The General tab is the most important one. It is required that you choose what project data you want to import into this account. Select either by project name or project category. All other selections in the import process only define what kind of data from those projects will be imported. We will import Alpha, Beta, and Scrum projects. eazyBI recognizes what Jira products are used in the selected projects: Jira Core, Jira Software, or Jira Service Desk, and also suggest importing the relevant data for each one of them. Those can be Sprints, Story points or SLAs. If you do not plan to analyze this information, deselect it by clicking on each field name! Now, set up how frequently you want to update data from Jira into eazyBI. It is recommended to do a daily data import at a specified time that falls after working hours. Let's say 4 AM. Then let your team know that each morning, the fresh data will be available in eazyBI. Thankfully, scheduled data imports happen automatically, no one has to wake up for them! From here, if you only need the basic issue information, you are ready to click the Import button.
But for this example, let's refine the data import a bit more. If you want to include data from other Jira apps, click the Add-ons tab and select what information you need. Only add-on apps available in your Jira as well as are integrated with eazyBI (2), appear in this tab. Please read more about this in the eazyBI documentation! We add Portfolio data.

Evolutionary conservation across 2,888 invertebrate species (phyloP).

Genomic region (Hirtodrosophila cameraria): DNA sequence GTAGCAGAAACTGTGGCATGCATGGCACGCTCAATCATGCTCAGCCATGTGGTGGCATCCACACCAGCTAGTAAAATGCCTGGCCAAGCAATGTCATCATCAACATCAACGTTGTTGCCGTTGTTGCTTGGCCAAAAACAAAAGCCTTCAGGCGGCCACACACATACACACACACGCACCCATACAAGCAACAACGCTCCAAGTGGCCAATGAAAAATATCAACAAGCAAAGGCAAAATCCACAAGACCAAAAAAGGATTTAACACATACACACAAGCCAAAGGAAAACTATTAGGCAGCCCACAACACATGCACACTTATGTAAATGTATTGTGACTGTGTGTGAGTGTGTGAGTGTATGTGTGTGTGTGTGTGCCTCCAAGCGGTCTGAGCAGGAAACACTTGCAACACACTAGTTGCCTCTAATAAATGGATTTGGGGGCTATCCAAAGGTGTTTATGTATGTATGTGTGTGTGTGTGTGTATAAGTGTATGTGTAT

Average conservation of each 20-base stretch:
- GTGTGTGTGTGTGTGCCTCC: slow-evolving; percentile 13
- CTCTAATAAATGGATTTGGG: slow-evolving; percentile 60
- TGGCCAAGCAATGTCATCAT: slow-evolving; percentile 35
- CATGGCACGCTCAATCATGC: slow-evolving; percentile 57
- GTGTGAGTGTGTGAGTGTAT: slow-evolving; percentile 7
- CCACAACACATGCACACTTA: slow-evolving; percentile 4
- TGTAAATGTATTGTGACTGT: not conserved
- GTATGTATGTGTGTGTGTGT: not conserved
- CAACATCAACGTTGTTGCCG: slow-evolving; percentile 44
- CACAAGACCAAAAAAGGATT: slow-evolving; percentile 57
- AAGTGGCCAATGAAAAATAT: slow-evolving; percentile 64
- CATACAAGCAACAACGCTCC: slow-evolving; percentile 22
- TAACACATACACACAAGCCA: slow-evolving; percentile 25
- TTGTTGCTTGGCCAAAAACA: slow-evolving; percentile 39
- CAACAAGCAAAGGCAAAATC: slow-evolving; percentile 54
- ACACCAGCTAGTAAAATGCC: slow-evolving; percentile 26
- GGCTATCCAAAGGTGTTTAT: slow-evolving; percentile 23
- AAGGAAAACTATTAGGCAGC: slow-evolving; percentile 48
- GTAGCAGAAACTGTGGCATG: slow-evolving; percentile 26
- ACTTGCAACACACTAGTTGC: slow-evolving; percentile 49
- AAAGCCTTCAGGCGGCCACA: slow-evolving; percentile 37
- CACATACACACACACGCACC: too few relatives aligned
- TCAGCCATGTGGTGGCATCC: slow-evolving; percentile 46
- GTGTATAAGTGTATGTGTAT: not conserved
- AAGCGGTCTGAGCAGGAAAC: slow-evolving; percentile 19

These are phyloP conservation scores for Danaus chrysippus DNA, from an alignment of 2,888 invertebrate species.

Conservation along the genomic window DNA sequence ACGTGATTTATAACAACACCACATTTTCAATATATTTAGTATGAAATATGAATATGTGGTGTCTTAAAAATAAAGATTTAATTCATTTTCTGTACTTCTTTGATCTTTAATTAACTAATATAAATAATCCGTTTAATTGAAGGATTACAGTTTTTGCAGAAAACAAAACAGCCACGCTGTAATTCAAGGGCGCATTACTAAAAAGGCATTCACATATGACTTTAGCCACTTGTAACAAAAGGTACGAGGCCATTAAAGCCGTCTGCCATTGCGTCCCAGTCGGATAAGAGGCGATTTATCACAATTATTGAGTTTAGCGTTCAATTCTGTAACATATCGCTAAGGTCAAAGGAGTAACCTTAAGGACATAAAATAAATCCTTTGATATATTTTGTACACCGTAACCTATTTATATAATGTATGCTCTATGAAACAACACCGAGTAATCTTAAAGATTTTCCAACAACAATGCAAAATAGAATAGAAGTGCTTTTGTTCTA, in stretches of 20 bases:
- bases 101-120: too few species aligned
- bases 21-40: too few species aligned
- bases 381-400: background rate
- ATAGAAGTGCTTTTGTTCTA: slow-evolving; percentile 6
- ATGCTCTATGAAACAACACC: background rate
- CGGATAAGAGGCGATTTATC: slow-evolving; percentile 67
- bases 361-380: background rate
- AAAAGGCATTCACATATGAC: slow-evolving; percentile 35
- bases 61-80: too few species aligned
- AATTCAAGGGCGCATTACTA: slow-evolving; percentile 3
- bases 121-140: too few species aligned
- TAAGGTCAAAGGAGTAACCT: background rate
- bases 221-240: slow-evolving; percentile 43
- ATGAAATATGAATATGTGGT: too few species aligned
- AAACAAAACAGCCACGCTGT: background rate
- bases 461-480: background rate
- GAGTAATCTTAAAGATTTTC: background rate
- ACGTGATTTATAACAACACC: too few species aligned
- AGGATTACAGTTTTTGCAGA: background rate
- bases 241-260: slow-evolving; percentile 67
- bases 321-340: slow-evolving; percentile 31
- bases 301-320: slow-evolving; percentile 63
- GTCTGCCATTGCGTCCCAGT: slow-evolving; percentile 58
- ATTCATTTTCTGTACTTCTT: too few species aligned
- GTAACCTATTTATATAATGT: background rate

In the Custom fields tab, you can select the custom fields you want to analyze. Choose how do you want to use them in your reports: dimensions, measures, and properties. Don't worry about choosing the wrong thing: only valid options are available for selection! So, it is OK to just click on the field name to add the field for the import. If some of the fields are missing or you want them to import differently, check out the eazyBI documentation about advanced settings for custom fields! In most cases, this is enough to complete the data import. Let's click the Import!
The first data import may take some time, but regular imports are incremental and, thus, much faster. Also, do not worry that someone can import data they do not have access to. Only issues and projects available in Jira for the person who authorized the data import or, in other words, has run the initial data import, will be imported into eazyBI. Whenever you need to make a change to the data import, open the screen in Edit mode, update the options and run the import again. Scheduled imports will automatically include the changes you made.
After the import is completed, in the Analyze tab you can see the data cube "Issues" is created. You can always know when the last regular data import was run and how fresh the imported data are! If they are stale and you do not have access to the Source Data tab, talk to your admin! Now everything is set up for the first report, all dimensions and measures are available.